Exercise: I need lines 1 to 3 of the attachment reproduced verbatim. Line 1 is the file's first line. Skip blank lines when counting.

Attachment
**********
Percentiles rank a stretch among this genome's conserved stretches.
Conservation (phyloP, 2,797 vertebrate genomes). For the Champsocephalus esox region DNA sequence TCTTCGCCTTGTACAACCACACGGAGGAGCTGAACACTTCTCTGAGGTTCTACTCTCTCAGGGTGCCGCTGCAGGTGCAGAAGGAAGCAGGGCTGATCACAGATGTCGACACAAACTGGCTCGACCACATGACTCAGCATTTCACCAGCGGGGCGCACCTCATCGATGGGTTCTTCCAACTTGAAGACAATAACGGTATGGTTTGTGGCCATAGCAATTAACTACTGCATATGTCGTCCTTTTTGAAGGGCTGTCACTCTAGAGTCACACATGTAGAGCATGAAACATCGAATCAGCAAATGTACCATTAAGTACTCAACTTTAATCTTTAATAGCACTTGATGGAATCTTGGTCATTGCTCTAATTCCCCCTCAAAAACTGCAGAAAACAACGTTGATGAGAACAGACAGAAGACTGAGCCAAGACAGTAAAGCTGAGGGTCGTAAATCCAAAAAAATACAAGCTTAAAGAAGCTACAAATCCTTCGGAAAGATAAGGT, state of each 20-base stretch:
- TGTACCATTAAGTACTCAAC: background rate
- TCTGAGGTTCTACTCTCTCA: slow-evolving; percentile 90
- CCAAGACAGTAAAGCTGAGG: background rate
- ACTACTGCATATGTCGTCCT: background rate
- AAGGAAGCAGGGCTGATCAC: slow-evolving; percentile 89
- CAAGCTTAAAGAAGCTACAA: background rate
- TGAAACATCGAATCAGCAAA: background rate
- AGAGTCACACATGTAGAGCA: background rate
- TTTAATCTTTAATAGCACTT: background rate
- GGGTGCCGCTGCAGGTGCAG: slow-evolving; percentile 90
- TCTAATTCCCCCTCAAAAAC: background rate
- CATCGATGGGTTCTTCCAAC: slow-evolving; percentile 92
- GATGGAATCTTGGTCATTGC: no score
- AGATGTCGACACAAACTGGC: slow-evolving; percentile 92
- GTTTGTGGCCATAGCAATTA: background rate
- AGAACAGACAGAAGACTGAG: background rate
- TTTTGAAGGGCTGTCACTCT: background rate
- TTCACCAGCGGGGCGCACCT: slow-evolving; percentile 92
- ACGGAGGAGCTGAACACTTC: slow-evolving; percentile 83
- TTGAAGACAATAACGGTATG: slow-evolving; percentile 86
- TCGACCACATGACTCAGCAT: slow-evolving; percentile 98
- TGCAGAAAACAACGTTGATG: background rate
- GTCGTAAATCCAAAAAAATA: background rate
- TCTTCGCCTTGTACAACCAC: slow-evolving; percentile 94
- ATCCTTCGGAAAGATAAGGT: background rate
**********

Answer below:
Percentiles rank a stretch among this genome's conserved stretches.
Conservation (phyloP, 2,797 vertebrate genomes). For the Champsocephalus esox region DNA sequence TCTTCGCCTTGTACAACCACACGGAGGAGCTGAACACTTCTCTGAGGTTCTACTCTCTCAGGGTGCCGCTGCAGGTGCAGAAGGAAGCAGGGCTGATCACAGATGTCGACACAAACTGGCTCGACCACATGACTCAGCATTTCACCAGCGGGGCGCACCTCATCGATGGGTTCTTCCAACTTGAAGACAATAACGGTATGGTTTGTGGCCATAGCAATTAACTACTGCATATGTCGTCCTTTTTGAAGGGCTGTCACTCTAGAGTCACACATGTAGAGCATGAAACATCGAATCAGCAAATGTACCATTAAGTACTCAACTTTAATCTTTAATAGCACTTGATGGAATCTTGGTCATTGCTCTAATTCCCCCTCAAAAACTGCAGAAAACAACGTTGATGAGAACAGACAGAAGACTGAGCCAAGACAGTAAAGCTGAGGGTCGTAAATCCAAAAAAATACAAGCTTAAAGAAGCTACAAATCCTTCGGAAAGATAAGGT, state of each 20-base stretch:
- TGTACCATTAAGTACTCAAC: background rate